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Exposure Factor Development of Children's Hand and Mouthing Activities Using Videotaping Methodology and Analysis of Influential Factors

어린이들의 비의도적 행위에 대한 노출계수 개발 및 영향요인 분석

  • Jung, Dayoung (Environmental Health Research and Risk Assessment Division, National Institute of Environment Research) ;
  • Yoon, Hyojung (Environmental Health Research and Risk Assessment Division, National Institute of Environment Research) ;
  • Yang, Wonho (Department of Occupational Health, Daegu Catholic University) ;
  • Kim, Taksoo (Environmental Health Research and Risk Assessment Division, National Institute of Environment Research) ;
  • Seo, JungKwan (Environmental Health Research and Risk Assessment Division, National Institute of Environment Research) ;
  • Heo, Jung (Environmental Health Research and Risk Assessment Division, National Institute of Environment Research) ;
  • Ryu, Hyunsoo (Department of Occupational Health, Daegu Catholic University) ;
  • Kim, Sunshin (Department of Occupational Health, Daegu Catholic University) ;
  • Choi, Min-Ji (Department of Occupational Health, Daegu Catholic University)
  • 정다영 (국립환경과학원 환경건강연구부) ;
  • 윤효정 (국립환경과학원 환경건강연구부) ;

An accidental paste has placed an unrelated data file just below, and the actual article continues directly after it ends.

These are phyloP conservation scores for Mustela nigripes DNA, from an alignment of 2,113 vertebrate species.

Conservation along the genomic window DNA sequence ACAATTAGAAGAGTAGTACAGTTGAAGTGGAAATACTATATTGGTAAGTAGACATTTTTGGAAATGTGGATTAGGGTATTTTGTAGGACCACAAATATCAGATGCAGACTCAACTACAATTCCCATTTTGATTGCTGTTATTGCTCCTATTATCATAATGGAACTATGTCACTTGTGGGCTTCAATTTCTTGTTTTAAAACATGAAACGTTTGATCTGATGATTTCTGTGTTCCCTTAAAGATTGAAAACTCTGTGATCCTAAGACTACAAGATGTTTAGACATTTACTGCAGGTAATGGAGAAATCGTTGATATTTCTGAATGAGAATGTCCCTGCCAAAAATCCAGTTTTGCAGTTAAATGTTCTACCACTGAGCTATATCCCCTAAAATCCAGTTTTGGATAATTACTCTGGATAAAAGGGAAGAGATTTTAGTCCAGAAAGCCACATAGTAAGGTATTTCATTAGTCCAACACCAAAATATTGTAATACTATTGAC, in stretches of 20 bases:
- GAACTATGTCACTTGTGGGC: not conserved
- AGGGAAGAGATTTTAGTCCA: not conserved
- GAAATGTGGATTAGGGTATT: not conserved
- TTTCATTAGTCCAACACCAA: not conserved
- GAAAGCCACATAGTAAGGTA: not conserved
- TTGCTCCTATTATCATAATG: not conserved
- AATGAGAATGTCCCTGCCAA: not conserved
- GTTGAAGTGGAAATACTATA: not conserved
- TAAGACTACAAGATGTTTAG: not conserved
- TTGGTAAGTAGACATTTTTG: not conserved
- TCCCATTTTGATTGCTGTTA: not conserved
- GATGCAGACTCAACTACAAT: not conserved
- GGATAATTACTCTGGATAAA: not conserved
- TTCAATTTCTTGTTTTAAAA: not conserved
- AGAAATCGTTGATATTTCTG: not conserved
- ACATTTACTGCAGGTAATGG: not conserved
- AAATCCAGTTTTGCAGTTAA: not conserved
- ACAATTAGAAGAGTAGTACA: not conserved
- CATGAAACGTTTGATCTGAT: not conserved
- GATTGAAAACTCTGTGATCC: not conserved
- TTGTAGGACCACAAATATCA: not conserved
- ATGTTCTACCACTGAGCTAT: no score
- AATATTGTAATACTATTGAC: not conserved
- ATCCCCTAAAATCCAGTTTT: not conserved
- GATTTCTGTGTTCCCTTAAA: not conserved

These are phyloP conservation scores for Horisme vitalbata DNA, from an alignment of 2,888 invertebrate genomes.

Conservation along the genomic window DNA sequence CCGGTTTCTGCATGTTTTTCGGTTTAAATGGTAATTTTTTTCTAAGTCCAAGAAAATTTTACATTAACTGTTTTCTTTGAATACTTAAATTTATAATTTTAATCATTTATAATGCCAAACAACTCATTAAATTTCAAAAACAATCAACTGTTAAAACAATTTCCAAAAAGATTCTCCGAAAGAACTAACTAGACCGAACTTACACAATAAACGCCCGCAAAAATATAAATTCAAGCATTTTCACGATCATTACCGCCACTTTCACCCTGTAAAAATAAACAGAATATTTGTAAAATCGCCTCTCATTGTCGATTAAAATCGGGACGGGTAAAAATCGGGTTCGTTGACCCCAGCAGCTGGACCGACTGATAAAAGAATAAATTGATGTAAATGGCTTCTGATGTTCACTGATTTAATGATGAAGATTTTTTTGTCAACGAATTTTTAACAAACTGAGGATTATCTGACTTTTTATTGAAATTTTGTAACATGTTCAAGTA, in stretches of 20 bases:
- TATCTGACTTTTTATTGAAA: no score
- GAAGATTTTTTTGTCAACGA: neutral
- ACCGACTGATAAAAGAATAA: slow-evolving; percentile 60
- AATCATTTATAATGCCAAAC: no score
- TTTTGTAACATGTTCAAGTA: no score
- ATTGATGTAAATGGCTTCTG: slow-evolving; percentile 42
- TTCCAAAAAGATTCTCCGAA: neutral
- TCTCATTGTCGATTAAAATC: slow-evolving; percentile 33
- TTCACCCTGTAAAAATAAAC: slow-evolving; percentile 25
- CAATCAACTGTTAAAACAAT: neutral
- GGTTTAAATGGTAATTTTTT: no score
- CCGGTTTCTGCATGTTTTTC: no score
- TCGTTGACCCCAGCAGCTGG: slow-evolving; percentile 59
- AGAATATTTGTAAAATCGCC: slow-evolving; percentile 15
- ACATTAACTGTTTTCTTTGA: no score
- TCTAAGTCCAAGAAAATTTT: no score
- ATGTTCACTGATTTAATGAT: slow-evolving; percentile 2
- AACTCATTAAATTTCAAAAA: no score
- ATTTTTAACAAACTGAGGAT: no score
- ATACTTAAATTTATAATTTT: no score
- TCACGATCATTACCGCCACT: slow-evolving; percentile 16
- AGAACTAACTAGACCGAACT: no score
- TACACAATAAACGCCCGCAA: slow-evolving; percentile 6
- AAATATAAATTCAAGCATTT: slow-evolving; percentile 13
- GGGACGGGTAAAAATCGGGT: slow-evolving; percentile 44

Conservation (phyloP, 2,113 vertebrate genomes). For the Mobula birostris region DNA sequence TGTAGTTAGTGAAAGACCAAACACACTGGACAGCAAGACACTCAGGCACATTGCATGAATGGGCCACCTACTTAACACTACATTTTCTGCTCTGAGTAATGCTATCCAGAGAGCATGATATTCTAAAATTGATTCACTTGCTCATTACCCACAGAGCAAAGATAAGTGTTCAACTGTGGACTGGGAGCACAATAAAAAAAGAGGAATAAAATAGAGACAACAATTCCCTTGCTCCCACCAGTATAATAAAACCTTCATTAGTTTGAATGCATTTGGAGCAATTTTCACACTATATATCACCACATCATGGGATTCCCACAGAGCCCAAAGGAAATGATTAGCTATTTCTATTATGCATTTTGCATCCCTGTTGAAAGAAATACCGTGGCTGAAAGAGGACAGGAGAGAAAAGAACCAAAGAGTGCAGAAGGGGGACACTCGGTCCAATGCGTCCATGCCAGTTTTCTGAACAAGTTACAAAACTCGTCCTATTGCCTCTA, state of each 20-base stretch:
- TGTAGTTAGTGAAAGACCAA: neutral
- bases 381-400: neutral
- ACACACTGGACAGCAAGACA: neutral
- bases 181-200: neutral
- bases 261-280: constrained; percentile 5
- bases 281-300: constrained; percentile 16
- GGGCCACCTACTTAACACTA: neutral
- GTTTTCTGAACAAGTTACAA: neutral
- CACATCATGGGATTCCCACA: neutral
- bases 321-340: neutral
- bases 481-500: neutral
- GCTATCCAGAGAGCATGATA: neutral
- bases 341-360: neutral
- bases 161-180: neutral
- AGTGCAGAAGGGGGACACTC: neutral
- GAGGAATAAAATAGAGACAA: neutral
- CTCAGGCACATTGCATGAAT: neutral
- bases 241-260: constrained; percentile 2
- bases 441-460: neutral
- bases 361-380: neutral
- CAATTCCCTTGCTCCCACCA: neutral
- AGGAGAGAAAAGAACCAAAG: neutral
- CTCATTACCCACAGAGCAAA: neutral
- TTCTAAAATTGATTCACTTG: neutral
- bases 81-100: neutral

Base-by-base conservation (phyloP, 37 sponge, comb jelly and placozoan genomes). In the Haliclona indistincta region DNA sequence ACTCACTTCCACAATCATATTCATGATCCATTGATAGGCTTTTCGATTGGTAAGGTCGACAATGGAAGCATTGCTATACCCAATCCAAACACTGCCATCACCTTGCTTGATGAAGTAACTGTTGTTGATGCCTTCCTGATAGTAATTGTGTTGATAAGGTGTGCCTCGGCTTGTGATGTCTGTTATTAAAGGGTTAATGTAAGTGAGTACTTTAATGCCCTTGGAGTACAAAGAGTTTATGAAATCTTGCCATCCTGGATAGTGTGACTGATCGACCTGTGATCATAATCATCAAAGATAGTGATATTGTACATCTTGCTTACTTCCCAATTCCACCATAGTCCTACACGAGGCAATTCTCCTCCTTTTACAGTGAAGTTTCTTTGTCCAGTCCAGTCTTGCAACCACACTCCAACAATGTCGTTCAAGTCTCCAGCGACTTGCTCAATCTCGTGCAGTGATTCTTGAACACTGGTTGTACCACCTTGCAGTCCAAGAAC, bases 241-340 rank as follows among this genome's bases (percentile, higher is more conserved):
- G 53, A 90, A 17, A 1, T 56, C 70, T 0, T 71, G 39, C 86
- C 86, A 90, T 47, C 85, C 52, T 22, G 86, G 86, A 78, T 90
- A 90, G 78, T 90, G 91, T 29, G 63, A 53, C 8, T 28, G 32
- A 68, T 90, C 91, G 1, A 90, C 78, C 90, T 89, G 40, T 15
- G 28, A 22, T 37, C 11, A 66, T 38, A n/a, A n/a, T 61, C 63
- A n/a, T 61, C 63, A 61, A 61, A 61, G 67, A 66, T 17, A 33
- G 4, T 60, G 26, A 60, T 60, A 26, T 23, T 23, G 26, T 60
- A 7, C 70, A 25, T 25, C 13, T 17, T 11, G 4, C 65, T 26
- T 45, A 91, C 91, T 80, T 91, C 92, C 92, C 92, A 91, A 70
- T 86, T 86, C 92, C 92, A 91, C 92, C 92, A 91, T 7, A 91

• 양원호 (대구가톨릭대학교 산업보건학과) ;
  • 김탁수 (국립환경과학원 환경건강연구부) ;
  • 서정관 (국립환경과학원 환경건강연구부) ;
  • 허정 (국립환경과학원 환경건강연구부) ;
  • 류현수 (대구가톨릭대학교 산업보건학과) ;
  • 김순신 (대구가톨릭대학교 산업보건학과) ;
  • 최민지 (대구가톨릭대학교 산업보건학과)
  • Received : 2017.10.12
  • Accepted : 2017.10.23
  • Published : 2017.10.31

Abstract

Objectives: The purpose of this study was to develop exposure factor data for the Korean child population, with a specific focus on behavior characteristics such as hand-to-mouth and object-to-mouth and an analysis of influential factors. Methods: We divided environments into two places, which were house/indoor and nursery. A total of 400 children (house/indoor) and a total of 162 children (nursery) were recruited from the cities of Seoul, Incheon, Daegu, and Gwangju. The children were divided into two groups. We conducted direct measurement by using one hour of videotaping alongside questionnaire surveys. This was performed to calculate behavior rates, such as how many children perform hand-to-mouth and object-to-mouth behaviors. Results: The respective average frequencies of hand-to-mouth and object-to-mouth were $0.8{\pm}2.23$ and $0.82{\pm}2.64contacts/hr$ for house/indoor. The respective average frequencies of hand-to-mouth and object-to-mouth were $2.87{\pm}4.63$ and $1.47{\pm}3.84contacts/hr$ in the nursery group. For the mouthing participants, the average frequencies of hand-to-mouth and object-to-mouth were 3.31 and 3.20 contacts/hr in house, and 4.80 and 3.26 in nursery. Compared to other countries such as the USA, the frequencies of hand-to-mouth and object-to-mouth behaviors found in this study were relatively lower. Conclusions: Children have the potential for exposure to toxic substances through non-dietary ingestion pathways by mouthing objects or their fingers. In this study, the mouthing frequency was relatively lower than that found in Western countries. This can be explained that mouthing behaviour may be affected by culture and lifestyle characteristics.

Keywords

Children;hand-to-mouth;object-to-mouth;exposure factors;exposure assessment

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